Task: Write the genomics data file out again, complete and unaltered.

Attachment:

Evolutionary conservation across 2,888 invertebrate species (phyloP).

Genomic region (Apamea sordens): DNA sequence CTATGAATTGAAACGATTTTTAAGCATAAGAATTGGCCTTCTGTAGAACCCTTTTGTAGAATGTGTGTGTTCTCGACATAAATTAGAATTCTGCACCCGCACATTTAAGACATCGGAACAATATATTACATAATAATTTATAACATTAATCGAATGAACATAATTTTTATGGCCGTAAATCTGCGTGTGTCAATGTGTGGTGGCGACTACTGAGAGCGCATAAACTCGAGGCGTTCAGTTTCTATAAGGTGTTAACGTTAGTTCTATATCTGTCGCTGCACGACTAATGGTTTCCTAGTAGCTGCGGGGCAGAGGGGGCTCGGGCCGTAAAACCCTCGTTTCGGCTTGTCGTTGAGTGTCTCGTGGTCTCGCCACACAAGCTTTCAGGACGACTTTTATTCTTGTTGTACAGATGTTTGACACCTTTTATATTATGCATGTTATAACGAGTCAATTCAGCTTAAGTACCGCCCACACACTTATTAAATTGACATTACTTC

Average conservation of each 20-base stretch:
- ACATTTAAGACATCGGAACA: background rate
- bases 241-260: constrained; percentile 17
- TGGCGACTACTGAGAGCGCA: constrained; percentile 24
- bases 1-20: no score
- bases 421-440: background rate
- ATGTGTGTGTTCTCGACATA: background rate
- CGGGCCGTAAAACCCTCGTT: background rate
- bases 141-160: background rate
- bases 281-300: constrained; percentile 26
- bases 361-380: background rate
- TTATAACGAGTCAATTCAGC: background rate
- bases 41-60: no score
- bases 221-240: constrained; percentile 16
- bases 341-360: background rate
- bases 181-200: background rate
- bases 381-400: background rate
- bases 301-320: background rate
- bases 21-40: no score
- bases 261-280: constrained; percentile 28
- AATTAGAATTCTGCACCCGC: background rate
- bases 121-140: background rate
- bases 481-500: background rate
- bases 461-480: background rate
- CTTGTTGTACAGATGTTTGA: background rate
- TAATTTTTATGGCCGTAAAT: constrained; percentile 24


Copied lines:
Evolutionary conservation across 2,888 invertebrate species (phyloP).

Genomic region (Apamea sordens): DNA sequence CTATGAATTGAAACGATTTTTAAGCATAAGAATTGGCCTTCTGTAGAACCCTTTTGTAGAATGTGTGTGTTCTCGACATAAATTAGAATTCTGCACCCGCACATTTAAGACATCGGAACAATATATTACATAATAATTTATAACATTAATCGAATGAACATAATTTTTATGGCCGTAAATCTGCGTGTGTCAATGTGTGGTGGCGACTACTGAGAGCGCATAAACTCGAGGCGTTCAGTTTCTATAAGGTGTTAACGTTAGTTCTATATCTGTCGCTGCACGACTAATGGTTTCCTAGTAGCTGCGGGGCAGAGGGGGCTCGGGCCGTAAAACCCTCGTTTCGGCTTGTCGTTGAGTGTCTCGTGGTCTCGCCACACAAGCTTTCAGGACGACTTTTATTCTTGTTGTACAGATGTTTGACACCTTTTATATTATGCATGTTATAACGAGTCAATTCAGCTTAAGTACCGCCCACACACTTATTAAATTGACATTACTTC

Average conservation of each 20-base stretch:
- ACATTTAAGACATCGGAACA: background rate
- bases 241-260: constrained; percentile 17
- TGGCGACTACTGAGAGCGCA: constrained; percentile 24
- bases 1-20: no score
- bases 421-440: background rate
- ATGTGTGTGTTCTCGACATA: background rate
- CGGGCCGTAAAACCCTCGTT: background rate
- bases 141-160: background rate
- bases 281-300: constrained; percentile 26
- bases 361-380: background rate
- TTATAACGAGTCAATTCAGC: background rate
- bases 41-60: no score
- bases 221-240: constrained; percentile 16
- bases 341-360: background rate
- bases 181-200: background rate
- bases 381-400: background rate
- bases 301-320: background rate
- bases 21-40: no score
- bases 261-280: constrained; percentile 28
- AATTAGAATTCTGCACCCGC: background rate
- bases 121-140: background rate
- bases 481-500: background rate
- bases 461-480: background rate
- CTTGTTGTACAGATGTTTGA: background rate
- TAATTTTTATGGCCGTAAAT: constrained; percentile 24